Single pipe quasi-vapor system. Typical operating pressure 0.14 - 0.43 oz. EcoSteam ES-20 Advanced Control for Residential Steam boilers. Rectorseal Steamaster water treatment
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ChrisJ said:

You see a header there do ya?

That installer was a "good hot-water man" . And yes, you have me beat- smallest one I've seen was 1-1/2".
All Steamed Up, Inc.
Towson, MD, USA
Steam, Vapor & Hot-Water Heating Specialists
Oil & Gas Burner Service
Consulting
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That problem of the apparent velocity of steam in a main being much less that the calculated velocity is kind of subtle. However, until the boundary layer of steam against the pipe reaches 212 (at "normal" atmospheric -- but close enough) steam simply will not go significantly farther -- it will, quite happily condense. If the pipe is nice and warm -- your 180, @ChrisJ , for instance, that will happen fairly quickly -- but not instantly. So the bottom line is that the steam front in the pipe will move only as fast as the steam will heat the pipe.

Oddly, the back pressure from a vent won't affect this all that much -- assuming the vents are at least reasonable. Which debate I have no intention of reopening...

Saturated steam is funny stuff.
Br. Jamie, osb
Building superintendent/caretaker, 7200 sq. ft. historic house museum with dependencies in New England
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Has anyone probed a steam system and measured 212°?
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jumper said:

Has anyone probed a steam system and measured 212°?

Not sure I understand your question?
Single pipe quasi-vapor system. Typical operating pressure 0.14 - 0.43 oz. EcoSteam ES-20 Advanced Control for Residential Steam boilers. Rectorseal Steamaster water treatment
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ChrisJ said:

jumper said:

Has anyone probed a steam system and measured 212°?

Not sure I understand your question?
I figure that at 0 psig it's cooler than 212° unless there's no air in system. Because the partial pressure of the water vapor is less than 0 psig.

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New boiler new Header
Cost is what you spend , value is what you get.

cell # 413-841-6726
https://heatinghelp.com/find-a-contractor/detail/charles-garrity-plumbing-and-heating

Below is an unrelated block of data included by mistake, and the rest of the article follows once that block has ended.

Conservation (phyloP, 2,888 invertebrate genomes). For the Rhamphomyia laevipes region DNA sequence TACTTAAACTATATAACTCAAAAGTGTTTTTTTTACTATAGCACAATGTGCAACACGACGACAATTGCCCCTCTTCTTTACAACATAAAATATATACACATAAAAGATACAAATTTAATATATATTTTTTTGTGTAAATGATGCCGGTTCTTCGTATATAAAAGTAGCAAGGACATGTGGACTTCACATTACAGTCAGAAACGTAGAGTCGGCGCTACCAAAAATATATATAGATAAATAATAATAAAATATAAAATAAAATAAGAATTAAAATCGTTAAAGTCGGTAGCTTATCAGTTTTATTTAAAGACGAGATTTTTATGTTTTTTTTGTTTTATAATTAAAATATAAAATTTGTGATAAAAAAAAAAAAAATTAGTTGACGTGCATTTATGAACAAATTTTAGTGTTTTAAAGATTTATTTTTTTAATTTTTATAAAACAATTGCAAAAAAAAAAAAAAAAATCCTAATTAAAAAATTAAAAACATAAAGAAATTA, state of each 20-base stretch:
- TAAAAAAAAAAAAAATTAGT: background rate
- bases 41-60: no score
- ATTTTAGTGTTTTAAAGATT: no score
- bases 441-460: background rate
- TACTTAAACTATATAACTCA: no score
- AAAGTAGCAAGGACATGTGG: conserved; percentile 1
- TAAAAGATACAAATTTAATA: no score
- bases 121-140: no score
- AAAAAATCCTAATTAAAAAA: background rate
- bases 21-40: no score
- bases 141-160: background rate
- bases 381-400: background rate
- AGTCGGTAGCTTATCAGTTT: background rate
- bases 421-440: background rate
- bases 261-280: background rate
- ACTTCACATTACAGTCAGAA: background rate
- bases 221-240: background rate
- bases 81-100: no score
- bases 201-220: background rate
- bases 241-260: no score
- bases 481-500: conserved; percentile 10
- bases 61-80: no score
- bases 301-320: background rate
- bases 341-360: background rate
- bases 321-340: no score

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Looking good!
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Thanks. Definitely better than what they had.
Cost is what you spend , value is what you get.

cell # 413-841-6726
https://heatinghelp.com/find-a-contractor/detail/charles-garrity-plumbing-and-heating
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Great job!! @Charlie from wmass
ASM Mechanical Company
Located in Staten Island NY
Servicing all 5 boroughs of NYC.
347-692-4777
ASMMECHANICALCORP@GMAIL.COM
ASMHVACNYC.COM
https://heatinghelp.com/find-a-contractor/detail/asm-mechanical-company
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Charlie saves another one. Nice job!
New England SteamWorks
Service, Installation, & Restoration of Steam Heating Systems
newenglandsteamworks.com
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That's some really thick insulation for those small pipes. lol.

Looking good Charlie.
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edited June 2016
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jumper said:

ChrisJ said:

jumper said:

Has anyone probed a steam system and measured 212°?

Not sure I understand your question?
I figure that at 0 psig it's cooler than 212° unless there's no air in system. Because the partial pressure of the water vapor is less than 0 psig.

0 PSIG is typically 14.7 PSIA, which means a boiling point of 212F at sealevel. Above sealevel, this temperature should gradually drop as you get higher and higher.

At 2000 feet it's 13.7 PSIA so a boiling point around 210F.
At 5000 feet it's 12.2 PSIA so a boiling point of about 202F.
Single pipe quasi-vapor system. Typical operating pressure 0.14 - 0.43 oz. EcoSteam ES-20 Advanced Control for Residential Steam boilers. Rectorseal Steamaster water treatment
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Boil water in an open pot. Stick a thermometer into the steam –not the water– and see if you get 212°.
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If you can see it, it's by definition not steam. It's already condensed. Use a teapot, & put the thermometer in the "empty" area between the spout & the cloud. That outta be a lot closer to 212, depending on altitude/barometric pressure.
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Spout increases velocity to sweep away air. My point is that when there's air in a steam heating system the gases are less than 212° at 0 psig because part of the pressure is contributed by the air. So the water vapor pressure is less than 0 psig. Or am I missing something?
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Steam displaces air. They do not blend due to difference in densities.
Cost is what you spend , value is what you get.

cell # 413-841-6726
https://heatinghelp.com/find-a-contractor/detail/charles-garrity-plumbing-and-heating